It should be clear that language is a complex entity, made up of a number of different sub-parts. When we say ‘linguistics is the scientific study of language’, we might be referring to one or more of these parts. In this post I have mentioned only some of them:
- Phonetics: the study of the articulation and perception of speech sounds
- Phonology: the study of sound systems
- Morphology: the study of the structure of words
- Syntax: the study of the structure of sentences
- Semantics: the study of word meaning
- Pragmatics: the study of meaning in use
There are many others, which we’ll deal with in more detail in another post. Some examples are:
- Sociolinguistics is the study of the interaction between language and society and culture. Questions asked include: What does our language say about us? What judgements do people make about us based solely on our speech? Why do people think there is a ‘most correct’ form of English? How does “men’s language” differ from “women’s language”? Does it even make sense to ask that question?
- Historical linguistics is the study of language change. One idea is that all languages of the world evolved from a single ‘proto language’, and that they can be traced back in time to this single origin. Of course the languages of the world are different now. What changes have taken place? How do we compare languages to be able to judge, scientifically, how similar or different they are?
- Psycholinguistics is the study of the relationship between language and human cognition. We might study the relationship between language and memory, how language is perceived by a listener, and how language is affected in people with certain disorders. A well known area of psycholinguistics is child language acquisition, in which we study how children acquire their native language (addressing many of the issues raised in the full post above)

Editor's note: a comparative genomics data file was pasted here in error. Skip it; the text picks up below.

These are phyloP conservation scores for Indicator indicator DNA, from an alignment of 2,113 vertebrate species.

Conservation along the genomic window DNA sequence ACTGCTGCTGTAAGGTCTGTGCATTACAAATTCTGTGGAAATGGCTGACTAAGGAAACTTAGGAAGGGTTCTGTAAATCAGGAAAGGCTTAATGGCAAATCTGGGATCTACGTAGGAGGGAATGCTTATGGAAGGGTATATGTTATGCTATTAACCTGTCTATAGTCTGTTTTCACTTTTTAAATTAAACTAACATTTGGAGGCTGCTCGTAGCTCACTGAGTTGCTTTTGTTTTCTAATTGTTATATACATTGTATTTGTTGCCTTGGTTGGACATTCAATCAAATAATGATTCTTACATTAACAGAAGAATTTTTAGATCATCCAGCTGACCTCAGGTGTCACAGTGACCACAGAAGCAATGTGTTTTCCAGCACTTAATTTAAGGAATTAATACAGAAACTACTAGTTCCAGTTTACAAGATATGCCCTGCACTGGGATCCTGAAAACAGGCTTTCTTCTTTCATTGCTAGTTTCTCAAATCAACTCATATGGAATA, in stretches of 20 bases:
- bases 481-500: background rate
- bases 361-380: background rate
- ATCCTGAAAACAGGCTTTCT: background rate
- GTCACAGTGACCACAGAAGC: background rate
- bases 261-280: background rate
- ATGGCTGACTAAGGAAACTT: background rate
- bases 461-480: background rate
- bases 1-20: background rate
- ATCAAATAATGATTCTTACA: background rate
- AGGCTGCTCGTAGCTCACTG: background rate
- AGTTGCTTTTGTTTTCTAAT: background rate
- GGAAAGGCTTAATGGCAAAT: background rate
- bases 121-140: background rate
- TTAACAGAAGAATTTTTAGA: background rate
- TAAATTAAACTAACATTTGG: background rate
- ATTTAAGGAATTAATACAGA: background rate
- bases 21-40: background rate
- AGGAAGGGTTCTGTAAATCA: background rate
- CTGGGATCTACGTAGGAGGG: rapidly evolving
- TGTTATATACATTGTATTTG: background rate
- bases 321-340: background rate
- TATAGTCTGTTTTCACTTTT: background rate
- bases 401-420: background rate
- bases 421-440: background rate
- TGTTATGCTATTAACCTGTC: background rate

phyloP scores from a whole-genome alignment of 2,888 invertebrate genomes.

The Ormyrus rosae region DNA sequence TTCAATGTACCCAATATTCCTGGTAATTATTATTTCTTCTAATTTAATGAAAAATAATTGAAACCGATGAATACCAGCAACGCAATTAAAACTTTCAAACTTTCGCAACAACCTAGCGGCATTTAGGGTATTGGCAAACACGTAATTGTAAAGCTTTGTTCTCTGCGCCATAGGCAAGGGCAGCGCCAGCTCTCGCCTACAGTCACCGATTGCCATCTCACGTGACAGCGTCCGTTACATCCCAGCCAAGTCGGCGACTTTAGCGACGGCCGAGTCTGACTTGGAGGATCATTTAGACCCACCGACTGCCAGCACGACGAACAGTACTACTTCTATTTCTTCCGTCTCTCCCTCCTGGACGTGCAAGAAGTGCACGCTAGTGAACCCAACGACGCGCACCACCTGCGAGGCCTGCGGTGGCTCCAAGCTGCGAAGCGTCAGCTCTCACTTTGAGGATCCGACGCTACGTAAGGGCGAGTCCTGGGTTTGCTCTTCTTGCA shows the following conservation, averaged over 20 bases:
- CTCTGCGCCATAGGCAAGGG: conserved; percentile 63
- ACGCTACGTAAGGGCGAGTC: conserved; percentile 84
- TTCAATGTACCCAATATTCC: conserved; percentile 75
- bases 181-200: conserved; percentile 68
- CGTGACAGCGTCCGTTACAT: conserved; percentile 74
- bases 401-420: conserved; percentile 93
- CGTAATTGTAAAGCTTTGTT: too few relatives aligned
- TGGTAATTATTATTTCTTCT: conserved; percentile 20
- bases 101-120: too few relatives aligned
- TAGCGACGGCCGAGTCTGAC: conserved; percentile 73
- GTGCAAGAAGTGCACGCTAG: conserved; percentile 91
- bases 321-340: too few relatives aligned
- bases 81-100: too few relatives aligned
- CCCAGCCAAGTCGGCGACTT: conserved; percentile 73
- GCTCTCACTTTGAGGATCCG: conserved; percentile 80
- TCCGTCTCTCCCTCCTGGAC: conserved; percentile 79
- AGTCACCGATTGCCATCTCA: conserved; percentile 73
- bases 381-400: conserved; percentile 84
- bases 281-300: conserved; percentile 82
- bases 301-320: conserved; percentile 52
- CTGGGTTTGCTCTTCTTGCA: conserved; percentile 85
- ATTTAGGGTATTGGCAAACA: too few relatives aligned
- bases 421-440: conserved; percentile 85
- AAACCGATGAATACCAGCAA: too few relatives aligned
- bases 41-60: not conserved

- Computational linguistics or mathematical linguistics is the branch of linguistics which looks at languages essentially as formal systems, and applies computational techniques and concepts to understanding issues such as automatic machine translation from one language to another. The goal of research in these areas is to uncover the logical and mathematical structures that underlie linguistic systems.
- Applied linguistics is the application of linguistic methods and findings to a number of other areas, especially language teaching and second-language acquisition, but also involves language and the law, language and classroom education, language and reading, speech therapy, and translation.
From all of this discussion, it should be clear that linguistics is a very broad discipline, which always has language as its central focus but which integrates very well with and borrows concepts from a wide range of other disciplines across the arts and sciences. If, for example, you are interested in anthropology, sociology, geography, psychology, computer science, biology, or some other disciplines, it’s very likely that you’ll find linguistics interesting. We’ll examine these connections in more detail in another post soon.
Our next question is: what’s the point of linguistics? How does an understanding of linguistics help you? And what roles are there in employment for people with linguistics training? Watch this space!
For information about linguistics courses at the University of Canterbury, see http://www.lacl.canterbury.ac.nz/ling/courses/ling_courses.shtml